There are no easy games in the Premier League. Apart from all the easy ones.
It’s glib, but while last week’s potentially costly 1-1 draw at Nottingham Forest was a reminder that you can never be entirely sure any game will be easy, if you’re Manchester City or anyone else half decent then lots of games do turn out to be very easy indeed.
And there are few safer bets in the “will this game be easy?” canon than Manchester City playing Bournemouth. That’s played 12, won 12 for City against Bournemouth in the Premier League and for barely a single solitary second was this result in any kind of doubt.
It was entirely welcome for Pep Guardiola, whose side have unconvincingly hauled themselves back into the title race over recent weeks but have laboured to do so. This was all marvellously serene, with a four-goal lead in place shortly after half-time in a game played at something close to walking pace from that moment on as City opted for energy conservation and Bournemouth for damage limitation.
This was not a football match from which to draw too many firm conclusions. Bournemouth were poor enough to heighten existing concerns that relegation is the likeliest outcome for them this season, yet showed just about enough spirit despite the game being long lost to make you think they might still have some sort of chance. City beat a team they ought to (and do) beat to end a challenging week on a good note. They’ll do precisely the same thing a good few times yet before the season is out, whether their finishing position is first or second. Or third.
The good news for Guardiola did extend beyond the result and lack of endeavour required to achieve it, though. Phil Foden back to looking something like the pre-World Cup version was perhaps the most significant. It’s been a trying period for Foden, and while he was presented with the chance to score the third goal just before half-time by the generosity of Philip Billing, the manner in which he accepted the gift was still pleasing.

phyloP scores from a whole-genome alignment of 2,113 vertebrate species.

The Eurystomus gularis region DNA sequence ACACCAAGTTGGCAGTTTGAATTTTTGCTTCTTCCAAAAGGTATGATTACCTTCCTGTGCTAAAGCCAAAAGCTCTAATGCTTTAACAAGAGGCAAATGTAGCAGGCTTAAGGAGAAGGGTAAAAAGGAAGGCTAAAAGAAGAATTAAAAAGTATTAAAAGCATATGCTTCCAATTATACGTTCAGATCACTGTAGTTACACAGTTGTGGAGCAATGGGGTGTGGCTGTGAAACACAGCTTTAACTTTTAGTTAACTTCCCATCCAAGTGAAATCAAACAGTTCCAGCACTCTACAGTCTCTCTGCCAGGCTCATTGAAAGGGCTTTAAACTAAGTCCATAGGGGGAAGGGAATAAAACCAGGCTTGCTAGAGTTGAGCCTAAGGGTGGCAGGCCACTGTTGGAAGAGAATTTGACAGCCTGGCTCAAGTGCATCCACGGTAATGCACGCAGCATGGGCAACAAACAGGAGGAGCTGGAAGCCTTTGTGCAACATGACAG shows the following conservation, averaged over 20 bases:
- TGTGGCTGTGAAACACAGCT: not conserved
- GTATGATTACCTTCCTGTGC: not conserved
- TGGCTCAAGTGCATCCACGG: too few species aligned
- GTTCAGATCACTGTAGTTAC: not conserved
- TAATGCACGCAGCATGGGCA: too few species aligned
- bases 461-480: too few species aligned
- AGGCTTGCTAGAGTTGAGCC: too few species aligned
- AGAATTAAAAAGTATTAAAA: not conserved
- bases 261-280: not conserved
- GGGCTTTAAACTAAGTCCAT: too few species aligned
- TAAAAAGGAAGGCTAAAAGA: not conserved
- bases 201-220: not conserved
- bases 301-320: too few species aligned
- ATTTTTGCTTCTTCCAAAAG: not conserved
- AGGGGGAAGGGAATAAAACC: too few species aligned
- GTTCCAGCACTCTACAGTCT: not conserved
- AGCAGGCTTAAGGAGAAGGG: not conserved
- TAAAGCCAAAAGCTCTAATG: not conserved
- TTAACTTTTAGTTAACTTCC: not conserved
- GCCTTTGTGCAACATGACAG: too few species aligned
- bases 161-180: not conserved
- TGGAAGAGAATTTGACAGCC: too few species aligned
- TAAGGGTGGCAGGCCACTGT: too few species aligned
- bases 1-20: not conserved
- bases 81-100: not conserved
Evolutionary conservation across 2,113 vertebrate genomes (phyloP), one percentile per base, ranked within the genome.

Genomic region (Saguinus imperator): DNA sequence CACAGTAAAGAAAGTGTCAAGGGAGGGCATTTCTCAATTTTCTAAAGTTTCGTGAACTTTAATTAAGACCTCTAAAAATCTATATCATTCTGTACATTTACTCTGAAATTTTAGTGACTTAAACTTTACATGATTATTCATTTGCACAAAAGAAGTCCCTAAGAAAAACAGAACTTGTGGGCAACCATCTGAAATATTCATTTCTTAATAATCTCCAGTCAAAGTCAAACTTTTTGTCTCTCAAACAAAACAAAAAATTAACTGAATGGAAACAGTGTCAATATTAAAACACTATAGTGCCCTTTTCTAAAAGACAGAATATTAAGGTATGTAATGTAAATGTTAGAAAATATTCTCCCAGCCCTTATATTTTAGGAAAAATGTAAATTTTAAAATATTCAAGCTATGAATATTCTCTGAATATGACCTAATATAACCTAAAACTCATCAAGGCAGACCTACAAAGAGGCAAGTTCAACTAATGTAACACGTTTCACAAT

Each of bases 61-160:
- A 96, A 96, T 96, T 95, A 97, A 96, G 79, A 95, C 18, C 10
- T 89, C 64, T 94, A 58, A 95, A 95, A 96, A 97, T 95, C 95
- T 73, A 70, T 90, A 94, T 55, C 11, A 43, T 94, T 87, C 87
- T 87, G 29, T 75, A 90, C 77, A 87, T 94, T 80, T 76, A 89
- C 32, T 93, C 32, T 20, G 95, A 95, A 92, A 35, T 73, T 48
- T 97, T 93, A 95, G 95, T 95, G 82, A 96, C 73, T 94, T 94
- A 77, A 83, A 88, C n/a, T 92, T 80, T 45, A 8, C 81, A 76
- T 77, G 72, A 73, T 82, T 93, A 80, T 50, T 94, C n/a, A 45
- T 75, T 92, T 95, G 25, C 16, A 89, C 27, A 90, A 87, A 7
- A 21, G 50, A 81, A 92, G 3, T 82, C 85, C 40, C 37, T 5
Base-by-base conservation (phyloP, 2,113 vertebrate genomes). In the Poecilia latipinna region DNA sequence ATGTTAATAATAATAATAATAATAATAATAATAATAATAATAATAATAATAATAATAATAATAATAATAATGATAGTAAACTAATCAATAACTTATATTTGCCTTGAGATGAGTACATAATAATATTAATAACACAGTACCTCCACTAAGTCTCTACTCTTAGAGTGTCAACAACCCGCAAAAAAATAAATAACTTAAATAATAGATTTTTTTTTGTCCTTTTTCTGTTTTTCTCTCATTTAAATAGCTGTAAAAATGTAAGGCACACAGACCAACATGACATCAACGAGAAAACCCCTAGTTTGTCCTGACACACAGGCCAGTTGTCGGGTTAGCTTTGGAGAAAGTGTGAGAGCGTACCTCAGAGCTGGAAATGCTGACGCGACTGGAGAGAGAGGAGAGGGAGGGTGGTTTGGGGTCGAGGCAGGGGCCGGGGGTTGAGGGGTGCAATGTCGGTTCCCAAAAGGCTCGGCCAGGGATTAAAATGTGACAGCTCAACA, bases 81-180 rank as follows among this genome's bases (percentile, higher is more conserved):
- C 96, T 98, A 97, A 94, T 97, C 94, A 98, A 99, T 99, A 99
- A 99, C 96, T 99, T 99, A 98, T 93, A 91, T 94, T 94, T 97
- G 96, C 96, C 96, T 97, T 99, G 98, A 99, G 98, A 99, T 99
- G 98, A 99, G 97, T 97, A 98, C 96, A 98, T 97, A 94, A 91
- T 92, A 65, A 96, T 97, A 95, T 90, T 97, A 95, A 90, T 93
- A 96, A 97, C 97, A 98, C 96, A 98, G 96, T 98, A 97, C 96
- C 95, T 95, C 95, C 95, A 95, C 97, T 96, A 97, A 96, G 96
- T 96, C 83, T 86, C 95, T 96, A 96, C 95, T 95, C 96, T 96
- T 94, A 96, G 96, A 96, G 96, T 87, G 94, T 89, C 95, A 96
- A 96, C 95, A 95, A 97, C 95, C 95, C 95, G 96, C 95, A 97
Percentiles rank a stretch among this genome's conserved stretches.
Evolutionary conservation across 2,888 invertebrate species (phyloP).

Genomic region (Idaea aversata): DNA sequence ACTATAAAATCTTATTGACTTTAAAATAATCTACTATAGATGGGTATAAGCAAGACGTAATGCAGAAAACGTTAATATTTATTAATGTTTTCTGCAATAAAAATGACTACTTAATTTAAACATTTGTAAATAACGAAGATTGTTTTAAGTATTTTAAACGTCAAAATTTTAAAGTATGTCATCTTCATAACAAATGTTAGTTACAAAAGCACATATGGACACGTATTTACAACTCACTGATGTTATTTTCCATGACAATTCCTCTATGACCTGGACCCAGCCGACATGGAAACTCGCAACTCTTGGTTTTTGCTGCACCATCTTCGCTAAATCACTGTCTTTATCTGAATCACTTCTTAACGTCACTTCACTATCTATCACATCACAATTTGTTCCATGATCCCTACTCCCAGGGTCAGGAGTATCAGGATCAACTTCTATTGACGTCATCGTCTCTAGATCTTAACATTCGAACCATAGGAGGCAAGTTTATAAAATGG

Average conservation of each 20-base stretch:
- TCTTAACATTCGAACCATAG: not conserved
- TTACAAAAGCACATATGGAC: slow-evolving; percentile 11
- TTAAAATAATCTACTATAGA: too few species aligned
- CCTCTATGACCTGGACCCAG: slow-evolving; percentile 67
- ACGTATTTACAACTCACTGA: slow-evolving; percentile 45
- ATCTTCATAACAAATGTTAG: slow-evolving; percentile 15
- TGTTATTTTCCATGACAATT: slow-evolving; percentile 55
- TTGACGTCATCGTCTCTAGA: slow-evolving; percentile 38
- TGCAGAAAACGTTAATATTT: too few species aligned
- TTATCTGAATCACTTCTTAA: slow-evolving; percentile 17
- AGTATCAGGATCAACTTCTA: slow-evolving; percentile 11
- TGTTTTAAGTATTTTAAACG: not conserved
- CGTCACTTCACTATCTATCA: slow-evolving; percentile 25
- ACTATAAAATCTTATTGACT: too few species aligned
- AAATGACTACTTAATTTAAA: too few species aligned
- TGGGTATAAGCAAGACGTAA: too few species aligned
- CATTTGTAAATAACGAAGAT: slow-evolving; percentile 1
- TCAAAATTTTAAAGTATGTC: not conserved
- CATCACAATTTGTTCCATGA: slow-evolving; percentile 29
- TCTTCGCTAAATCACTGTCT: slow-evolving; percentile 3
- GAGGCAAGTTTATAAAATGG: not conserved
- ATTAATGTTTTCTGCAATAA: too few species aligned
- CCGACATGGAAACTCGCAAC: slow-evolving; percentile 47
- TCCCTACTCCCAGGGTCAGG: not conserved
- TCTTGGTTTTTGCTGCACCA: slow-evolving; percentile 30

His assist for Erling Haaland’s customary goal – a 27th in the Premier League to take him past Sergio Aguero’s best ever league season for City – was smartly done too, but it was his all-round play that will delight Guardiola.
This was the Foden we want to see, buzzing around and this evening taking on the role of chief creator in the absence of Kevin De Bruyne, whose relegation to the bench here proved unsurprisingly less costly than it did a few weeks ago at Tottenham.
Foden made seven key passes in all – three more than the rest of his team-mates combined – and got on the ball far more often than any of City’s other attackers. It was nice to see him running a Premier League game like this again, even if City did spend much of it cruising around the place in second gear.
It was a match that invites the comment that bigger tests await, and in time they will. But City do have a nice little run of games coming up that will go a long way to deciding whether this ends up as a season of disappointment by the impossibly high standards of the last five years or perhaps the greatest in City’s history. Four of their next six, including Leipzig in the Champions League are at home. One of the two away games is at Bristol City in the FA Cup.
Certainly there is nothing in City’s upcoming Premier League schedule to suggest they should be anywhere but still right in Arsenal’s slipstream when the Gunners arrive at the Etihad in late April.
But there are no easy games in Our League.
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